dd2 is about to start in the nursery class of dd1's school. The school is perfect for dd1 but being honest I am not sure it suits dd2 as much. For now logistics play the bigger part and it will be easier to have both girls in the same school. But I will keep an eye on things and if necessary move her to the rival school across the road if this would be a better fit once she reaches reception age. It would be a pita though, partly because rival school likes to set holidays as differently as possible to 'our' school.

DeWe Mon 21-Jan-13 14:08:50

Hmm. Might depend on the way you approach it. If you sound like you think Eccentric school is not good enough for dd2 that's going to cause friction. If you can make them see that one is best at one school and the other is best at the other then it might be fine.

My dsis and me went to one school, and db (youngest) went to another after dsis had left our school. Dparents spent the next 2 years while I was still at the first school making disparaging remarks about how it wasn't as good.
They then moved me in the 6th form, and it very quickly became clear to me that db school had much bigger issues, but they dealt with them by hiding them, and ignoring anything in case it became general knowledge. The first school dealt with issues out in the open much more. But dp wouldn't have it, everything had to be compared and found better at db school.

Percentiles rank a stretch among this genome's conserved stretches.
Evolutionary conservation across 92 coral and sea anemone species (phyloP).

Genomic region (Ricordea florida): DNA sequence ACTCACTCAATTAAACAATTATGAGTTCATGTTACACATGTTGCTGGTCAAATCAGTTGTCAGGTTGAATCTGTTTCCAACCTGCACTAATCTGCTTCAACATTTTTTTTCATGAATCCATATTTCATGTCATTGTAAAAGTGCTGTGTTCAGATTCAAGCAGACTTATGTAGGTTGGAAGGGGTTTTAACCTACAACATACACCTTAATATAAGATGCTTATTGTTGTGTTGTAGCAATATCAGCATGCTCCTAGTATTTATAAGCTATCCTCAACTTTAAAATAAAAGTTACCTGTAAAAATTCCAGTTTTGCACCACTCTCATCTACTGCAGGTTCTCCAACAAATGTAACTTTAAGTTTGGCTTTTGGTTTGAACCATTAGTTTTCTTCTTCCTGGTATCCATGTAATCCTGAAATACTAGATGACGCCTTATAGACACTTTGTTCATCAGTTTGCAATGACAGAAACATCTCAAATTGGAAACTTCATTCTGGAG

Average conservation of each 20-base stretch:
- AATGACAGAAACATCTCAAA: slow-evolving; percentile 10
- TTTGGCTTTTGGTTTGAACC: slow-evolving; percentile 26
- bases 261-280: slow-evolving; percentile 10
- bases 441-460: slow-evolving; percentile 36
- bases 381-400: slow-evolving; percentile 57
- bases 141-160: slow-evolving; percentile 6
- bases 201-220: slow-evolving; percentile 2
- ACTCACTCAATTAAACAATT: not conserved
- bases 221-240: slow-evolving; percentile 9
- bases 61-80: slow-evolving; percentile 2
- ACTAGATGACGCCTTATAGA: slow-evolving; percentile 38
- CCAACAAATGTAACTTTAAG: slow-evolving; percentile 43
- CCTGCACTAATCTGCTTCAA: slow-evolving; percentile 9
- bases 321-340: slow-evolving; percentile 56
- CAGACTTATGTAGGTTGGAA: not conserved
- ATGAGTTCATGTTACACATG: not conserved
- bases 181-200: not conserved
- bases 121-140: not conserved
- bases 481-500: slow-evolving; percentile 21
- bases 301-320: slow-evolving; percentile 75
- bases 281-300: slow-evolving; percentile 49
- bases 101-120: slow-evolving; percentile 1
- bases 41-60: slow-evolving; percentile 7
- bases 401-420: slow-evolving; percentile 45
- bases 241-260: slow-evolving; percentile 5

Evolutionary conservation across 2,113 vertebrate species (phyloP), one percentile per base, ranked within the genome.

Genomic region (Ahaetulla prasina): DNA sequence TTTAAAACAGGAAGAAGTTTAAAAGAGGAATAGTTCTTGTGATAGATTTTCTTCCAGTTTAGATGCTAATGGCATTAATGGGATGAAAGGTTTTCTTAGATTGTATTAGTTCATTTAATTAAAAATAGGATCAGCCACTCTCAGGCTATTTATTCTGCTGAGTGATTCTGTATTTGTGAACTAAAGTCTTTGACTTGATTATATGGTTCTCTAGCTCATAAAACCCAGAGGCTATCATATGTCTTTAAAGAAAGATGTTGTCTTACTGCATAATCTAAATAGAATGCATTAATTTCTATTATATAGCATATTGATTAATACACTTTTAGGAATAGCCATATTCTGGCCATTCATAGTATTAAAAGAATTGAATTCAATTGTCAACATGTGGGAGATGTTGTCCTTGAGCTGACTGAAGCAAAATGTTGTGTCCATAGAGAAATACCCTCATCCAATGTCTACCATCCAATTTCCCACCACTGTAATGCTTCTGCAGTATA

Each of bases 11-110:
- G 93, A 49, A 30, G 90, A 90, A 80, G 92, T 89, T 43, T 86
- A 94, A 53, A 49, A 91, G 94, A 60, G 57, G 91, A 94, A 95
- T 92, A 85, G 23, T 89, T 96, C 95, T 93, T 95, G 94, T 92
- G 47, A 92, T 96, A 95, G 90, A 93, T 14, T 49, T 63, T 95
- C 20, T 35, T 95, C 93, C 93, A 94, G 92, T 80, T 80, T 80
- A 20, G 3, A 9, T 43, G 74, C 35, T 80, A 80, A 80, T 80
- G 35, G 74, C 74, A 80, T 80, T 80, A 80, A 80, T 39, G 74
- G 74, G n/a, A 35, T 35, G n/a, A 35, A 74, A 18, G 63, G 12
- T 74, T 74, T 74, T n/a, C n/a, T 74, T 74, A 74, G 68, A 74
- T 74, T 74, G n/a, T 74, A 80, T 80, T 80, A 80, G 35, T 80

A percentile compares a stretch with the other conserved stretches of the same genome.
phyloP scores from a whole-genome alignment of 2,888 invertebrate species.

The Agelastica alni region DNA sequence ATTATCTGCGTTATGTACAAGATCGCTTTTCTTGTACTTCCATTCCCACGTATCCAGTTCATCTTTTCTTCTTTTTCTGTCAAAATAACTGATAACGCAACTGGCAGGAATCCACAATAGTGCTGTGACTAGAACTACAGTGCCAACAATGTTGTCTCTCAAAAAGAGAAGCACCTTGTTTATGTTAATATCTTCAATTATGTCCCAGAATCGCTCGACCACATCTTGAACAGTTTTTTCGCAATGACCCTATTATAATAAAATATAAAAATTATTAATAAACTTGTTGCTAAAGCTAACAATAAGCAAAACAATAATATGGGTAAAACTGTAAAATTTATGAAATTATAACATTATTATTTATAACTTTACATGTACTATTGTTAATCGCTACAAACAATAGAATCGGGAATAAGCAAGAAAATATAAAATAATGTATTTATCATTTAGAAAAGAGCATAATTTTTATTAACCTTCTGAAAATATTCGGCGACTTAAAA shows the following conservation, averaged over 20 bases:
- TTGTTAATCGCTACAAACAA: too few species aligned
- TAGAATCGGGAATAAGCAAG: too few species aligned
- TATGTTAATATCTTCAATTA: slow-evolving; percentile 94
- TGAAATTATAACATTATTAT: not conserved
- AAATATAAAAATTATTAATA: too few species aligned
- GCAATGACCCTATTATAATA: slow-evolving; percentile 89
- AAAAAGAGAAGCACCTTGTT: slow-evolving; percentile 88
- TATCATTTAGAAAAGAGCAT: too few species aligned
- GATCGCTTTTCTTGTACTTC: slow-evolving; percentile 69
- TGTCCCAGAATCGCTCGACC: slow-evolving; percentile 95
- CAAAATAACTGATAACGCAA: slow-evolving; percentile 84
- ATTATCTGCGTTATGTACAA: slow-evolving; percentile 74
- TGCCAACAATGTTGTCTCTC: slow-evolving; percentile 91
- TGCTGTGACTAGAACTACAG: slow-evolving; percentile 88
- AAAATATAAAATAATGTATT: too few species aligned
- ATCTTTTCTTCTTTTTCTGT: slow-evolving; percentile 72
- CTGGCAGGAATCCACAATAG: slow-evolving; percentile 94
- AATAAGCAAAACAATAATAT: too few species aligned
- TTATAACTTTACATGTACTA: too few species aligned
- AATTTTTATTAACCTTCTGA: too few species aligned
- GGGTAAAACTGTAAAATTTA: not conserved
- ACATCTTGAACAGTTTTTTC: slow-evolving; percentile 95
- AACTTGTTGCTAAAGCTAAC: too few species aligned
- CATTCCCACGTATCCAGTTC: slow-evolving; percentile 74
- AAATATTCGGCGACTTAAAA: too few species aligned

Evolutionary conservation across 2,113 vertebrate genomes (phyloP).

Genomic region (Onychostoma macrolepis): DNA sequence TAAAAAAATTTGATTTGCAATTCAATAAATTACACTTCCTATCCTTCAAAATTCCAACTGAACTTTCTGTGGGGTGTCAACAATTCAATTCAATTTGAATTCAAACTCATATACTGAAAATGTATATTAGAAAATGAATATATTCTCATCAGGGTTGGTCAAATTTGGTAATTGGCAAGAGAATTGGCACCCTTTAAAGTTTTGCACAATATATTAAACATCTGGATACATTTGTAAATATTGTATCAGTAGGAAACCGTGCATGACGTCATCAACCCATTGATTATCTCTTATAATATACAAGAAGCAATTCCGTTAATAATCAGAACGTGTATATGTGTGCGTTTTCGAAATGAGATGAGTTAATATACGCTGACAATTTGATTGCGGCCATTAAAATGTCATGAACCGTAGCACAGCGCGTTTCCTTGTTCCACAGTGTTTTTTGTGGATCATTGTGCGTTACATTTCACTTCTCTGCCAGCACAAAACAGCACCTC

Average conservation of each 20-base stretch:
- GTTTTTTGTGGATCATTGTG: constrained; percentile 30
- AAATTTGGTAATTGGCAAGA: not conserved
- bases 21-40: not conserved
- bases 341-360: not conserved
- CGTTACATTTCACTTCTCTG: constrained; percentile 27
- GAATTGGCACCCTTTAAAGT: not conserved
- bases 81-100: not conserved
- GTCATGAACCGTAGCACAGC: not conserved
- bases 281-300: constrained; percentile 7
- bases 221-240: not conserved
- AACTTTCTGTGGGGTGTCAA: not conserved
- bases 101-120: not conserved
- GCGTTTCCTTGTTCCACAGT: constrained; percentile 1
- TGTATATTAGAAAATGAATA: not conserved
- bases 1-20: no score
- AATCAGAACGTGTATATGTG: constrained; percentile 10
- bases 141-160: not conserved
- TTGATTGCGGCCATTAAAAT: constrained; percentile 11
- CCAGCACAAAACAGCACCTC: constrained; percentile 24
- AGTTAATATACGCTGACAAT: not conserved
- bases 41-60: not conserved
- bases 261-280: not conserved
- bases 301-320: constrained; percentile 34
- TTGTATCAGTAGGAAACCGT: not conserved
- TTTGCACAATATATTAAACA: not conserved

Db school closed a couple of years ago as numbers plumetted, whereas the other school has expanded, so I guess things were eventually found out.

larry5 Mon 21-Jan-13 17:43:29

When I was a child a went to a different independent primary school from my dsis. We both took an entrance exam to one school and she passed and I didn't. I went to a lovely small school and when I got to 11 I passed the 11 + but I had already decided that I wouldn't go to the same school as there is only 1 school year between us and we are very different.

My 3 brothers all ended up at different schools as well.

trinity0097 Mon 21-Jan-13 18:15:17

Our registrar has girls, all of secondary age at 3 different schools, choosing the best school for each child!

lisad123everybodydancenow Mon 21-Jan-13 22:06:02

Message withdrawn at poster's request.

ponydilemma Tue 22-Jan-13 07:07:53

Thanks that's very helpful! The point about making dd2 go to dd1s school hadn't really occurred to me. Dd2 is very keen to look at Smart School so that's what we'll do.

Loshad Tue 22-Jan-13 20:01:56

i have children at 2 independent (and slightly rival) secondary schools. I just clamped down really hard on any anti school rant between the, (they are still free to cast aspersions on others schools, I'm not that hard corewink). It has been really successful as far as the dc go, and it was very good for DS2 who is an academic year behind DS1 to be at a different school to him as stop being known as DS1's brother.

Dozer Thu 24-Jan-13 17:20:50

I too would worry about economic viability of the small school and would go for the larger one!